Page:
4 Swedish Armed Forces (SwAF) Architecture Effort
Right, how are we supposed to take ourselves from a situation of today to a situation we want for tomorrow and at the same time be able to carry through increasingly complex missions in all of the battle arenas; in the air, on ground at sea and in the information arena? Descriptions of SwAF of today Descriptions of SwAF tomorrow The road map from today to tomorrow 4

5 SwAF as an ”Enterprise System”
As you understand, SwAF is a quite complex system. When it comes to our present architecture it is like it’s stated on the slide, it’s still there – described or not. I mean that the architecture is not documented in an integrated context, but my colleague, Mikael Hagenbo that works more with architecture matters has a more cynical view on it (almost not at all). However we are in agreement that we want to change this, and this is what we are doing. How do we do it, well we have tried previously.. 5

6 Previous experiences of Architecture in the SwAF
It has been a failure – over and over again. Just like this combat boat that ran aground during a show in last year. With just one more knot before he ran aground we would really have had som interesting insurance claims coming from the car-owners. “I parked my in the middle of car when a warship came from above and crushed it…” Why this failure for something that logical as Architecture or EA? 6

7 Reasons behind the brekdown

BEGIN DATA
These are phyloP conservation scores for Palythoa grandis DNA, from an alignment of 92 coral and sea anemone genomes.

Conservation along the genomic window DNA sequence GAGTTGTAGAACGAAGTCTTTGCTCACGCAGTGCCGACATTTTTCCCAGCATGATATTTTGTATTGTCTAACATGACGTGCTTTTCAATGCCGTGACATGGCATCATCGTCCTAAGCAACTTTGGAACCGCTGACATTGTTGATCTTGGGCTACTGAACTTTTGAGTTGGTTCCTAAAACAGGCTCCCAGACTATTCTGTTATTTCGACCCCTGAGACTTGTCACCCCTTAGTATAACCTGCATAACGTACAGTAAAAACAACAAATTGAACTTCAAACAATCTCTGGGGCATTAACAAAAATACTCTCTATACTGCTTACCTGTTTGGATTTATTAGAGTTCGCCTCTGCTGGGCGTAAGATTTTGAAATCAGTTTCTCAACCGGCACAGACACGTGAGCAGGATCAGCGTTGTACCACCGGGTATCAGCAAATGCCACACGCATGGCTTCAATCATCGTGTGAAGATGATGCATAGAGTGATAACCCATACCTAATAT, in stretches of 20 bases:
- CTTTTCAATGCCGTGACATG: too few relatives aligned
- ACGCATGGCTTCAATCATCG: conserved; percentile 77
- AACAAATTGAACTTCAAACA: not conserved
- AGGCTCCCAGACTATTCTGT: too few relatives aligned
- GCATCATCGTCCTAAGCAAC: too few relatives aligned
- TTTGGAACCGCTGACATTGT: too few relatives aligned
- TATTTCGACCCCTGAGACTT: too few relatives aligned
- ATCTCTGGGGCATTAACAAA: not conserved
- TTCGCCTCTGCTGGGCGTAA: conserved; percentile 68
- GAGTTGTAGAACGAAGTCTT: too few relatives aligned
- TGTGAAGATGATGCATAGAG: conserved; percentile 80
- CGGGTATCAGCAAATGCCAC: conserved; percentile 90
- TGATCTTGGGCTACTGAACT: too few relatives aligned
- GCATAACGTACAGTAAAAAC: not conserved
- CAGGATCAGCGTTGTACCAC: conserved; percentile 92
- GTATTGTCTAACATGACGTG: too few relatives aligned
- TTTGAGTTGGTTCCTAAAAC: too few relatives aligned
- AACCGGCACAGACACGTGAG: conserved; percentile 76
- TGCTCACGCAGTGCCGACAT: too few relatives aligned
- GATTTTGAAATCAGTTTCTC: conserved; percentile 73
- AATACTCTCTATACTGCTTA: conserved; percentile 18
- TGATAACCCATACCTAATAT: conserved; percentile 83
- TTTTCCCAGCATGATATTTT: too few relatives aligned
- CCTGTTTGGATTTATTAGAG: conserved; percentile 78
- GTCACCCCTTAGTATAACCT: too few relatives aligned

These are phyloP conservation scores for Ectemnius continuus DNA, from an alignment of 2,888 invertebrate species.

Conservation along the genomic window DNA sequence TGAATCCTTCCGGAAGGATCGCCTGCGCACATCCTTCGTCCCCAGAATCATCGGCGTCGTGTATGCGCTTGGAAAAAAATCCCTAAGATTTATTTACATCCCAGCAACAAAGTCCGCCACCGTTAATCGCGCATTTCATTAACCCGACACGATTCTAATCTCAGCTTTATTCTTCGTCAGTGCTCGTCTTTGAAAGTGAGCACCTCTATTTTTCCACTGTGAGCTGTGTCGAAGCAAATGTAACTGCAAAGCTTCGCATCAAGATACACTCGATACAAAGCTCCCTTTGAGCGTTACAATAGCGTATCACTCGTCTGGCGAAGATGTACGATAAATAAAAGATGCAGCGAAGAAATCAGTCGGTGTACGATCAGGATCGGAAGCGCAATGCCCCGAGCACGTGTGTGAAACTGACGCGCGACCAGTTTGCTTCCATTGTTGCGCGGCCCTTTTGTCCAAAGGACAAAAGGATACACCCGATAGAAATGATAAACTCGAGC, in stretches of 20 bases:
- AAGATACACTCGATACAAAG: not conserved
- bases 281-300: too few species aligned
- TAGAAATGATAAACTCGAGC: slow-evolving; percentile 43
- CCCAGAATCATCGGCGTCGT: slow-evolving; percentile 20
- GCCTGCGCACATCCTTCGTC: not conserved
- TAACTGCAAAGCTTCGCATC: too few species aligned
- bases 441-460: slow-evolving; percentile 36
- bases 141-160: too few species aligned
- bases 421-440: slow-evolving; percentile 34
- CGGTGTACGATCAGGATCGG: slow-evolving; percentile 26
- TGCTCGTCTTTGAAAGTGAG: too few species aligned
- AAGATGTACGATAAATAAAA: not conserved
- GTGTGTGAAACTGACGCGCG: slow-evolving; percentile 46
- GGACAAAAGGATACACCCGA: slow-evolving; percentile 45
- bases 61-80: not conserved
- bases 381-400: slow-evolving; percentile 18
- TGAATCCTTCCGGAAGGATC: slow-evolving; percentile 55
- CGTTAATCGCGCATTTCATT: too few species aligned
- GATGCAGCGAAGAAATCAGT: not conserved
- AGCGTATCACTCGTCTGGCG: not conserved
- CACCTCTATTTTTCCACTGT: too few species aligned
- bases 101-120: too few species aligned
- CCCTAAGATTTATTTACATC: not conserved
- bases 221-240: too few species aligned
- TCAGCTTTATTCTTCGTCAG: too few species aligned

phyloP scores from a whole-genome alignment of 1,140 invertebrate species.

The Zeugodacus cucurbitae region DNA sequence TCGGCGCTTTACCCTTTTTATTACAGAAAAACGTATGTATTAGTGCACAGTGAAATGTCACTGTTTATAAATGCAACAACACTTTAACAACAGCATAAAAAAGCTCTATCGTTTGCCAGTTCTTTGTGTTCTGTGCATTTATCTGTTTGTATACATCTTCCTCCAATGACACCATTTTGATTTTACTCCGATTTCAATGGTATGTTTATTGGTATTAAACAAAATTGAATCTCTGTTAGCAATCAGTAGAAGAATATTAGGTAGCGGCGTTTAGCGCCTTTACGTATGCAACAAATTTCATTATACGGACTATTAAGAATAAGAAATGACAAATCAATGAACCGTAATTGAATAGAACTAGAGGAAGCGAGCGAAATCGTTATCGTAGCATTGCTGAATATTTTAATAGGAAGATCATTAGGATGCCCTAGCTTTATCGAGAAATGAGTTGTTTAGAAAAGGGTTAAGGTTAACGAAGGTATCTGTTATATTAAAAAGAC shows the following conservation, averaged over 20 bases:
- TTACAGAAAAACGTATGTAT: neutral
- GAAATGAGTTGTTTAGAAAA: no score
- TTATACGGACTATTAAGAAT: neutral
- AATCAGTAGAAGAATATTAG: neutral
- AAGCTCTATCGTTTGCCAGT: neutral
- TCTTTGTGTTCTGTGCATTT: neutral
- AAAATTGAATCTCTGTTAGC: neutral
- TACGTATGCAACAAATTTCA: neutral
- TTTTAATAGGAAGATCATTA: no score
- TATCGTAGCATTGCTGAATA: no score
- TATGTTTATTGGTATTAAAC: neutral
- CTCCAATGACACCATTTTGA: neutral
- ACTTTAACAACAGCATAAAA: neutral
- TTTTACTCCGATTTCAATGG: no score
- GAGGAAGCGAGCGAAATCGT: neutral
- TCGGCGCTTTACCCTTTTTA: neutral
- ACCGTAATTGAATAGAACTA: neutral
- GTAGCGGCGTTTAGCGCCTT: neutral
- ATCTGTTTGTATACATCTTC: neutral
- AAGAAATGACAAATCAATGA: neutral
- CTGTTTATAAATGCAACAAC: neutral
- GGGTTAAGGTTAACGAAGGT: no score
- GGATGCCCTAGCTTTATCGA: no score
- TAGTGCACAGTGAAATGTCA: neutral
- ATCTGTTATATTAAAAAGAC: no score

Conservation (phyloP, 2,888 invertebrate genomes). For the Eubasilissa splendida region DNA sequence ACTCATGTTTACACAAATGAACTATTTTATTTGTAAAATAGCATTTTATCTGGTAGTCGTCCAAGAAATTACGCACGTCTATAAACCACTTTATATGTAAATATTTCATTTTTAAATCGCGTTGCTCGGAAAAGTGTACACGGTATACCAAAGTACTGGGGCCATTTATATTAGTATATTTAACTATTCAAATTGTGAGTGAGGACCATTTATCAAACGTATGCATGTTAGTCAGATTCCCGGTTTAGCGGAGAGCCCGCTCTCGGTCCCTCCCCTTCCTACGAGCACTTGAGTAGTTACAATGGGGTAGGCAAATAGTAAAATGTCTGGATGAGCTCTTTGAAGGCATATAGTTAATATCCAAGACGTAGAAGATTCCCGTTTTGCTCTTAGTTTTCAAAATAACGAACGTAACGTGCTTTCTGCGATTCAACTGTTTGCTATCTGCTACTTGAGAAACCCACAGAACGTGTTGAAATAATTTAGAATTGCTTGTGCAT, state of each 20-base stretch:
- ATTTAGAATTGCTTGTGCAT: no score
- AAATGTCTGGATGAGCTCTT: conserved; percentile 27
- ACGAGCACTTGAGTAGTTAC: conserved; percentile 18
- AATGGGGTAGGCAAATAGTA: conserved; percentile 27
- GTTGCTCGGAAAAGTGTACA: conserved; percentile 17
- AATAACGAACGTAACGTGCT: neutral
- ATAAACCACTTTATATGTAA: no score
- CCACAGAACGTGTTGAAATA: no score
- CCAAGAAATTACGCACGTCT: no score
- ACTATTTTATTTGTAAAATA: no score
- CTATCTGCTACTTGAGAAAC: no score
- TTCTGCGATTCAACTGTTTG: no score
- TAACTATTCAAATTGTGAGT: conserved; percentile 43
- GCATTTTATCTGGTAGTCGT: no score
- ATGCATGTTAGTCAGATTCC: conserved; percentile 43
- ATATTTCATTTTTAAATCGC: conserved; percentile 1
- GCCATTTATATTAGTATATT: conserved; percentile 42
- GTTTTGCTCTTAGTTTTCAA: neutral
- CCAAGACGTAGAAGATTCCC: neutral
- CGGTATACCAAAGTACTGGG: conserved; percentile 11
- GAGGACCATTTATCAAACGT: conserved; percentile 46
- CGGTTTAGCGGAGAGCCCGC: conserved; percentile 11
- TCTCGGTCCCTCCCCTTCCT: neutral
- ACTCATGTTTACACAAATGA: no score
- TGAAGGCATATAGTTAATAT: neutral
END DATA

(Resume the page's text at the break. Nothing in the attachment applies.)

The short version is that: We have been given the architects too much free play when they have tried to sell in the need for EA with more or less complex models (the one on the left – a cheat sheet of M3 is probably one of the most simple models that exist) and PPT plans with beautiful visions for the future. The problem is that very few admirals and guaranteed no general understood a single bit of it. I call it the architectural paradox: As military we love order, and when things are ship-shape. Since architecture is nothing else than order and effective was of keeping things ship-shape, we should all love architecture. However, we military dislike things we do not understand. And many times architecture is explained in a way that very few people, and especially high-ranking officers understand. So we end up in a situation where we dislike the stuff when we really should love it. If we do not understand it; it can even be bad for morale! Just like the strange architecture drawn house to the right who was owned by an old Danish Travel Agent during the 1960ies and 70ies. He was old but he had a very young and beautiful wife with a lot of friends. Bad for morale is not a success story in the military. 7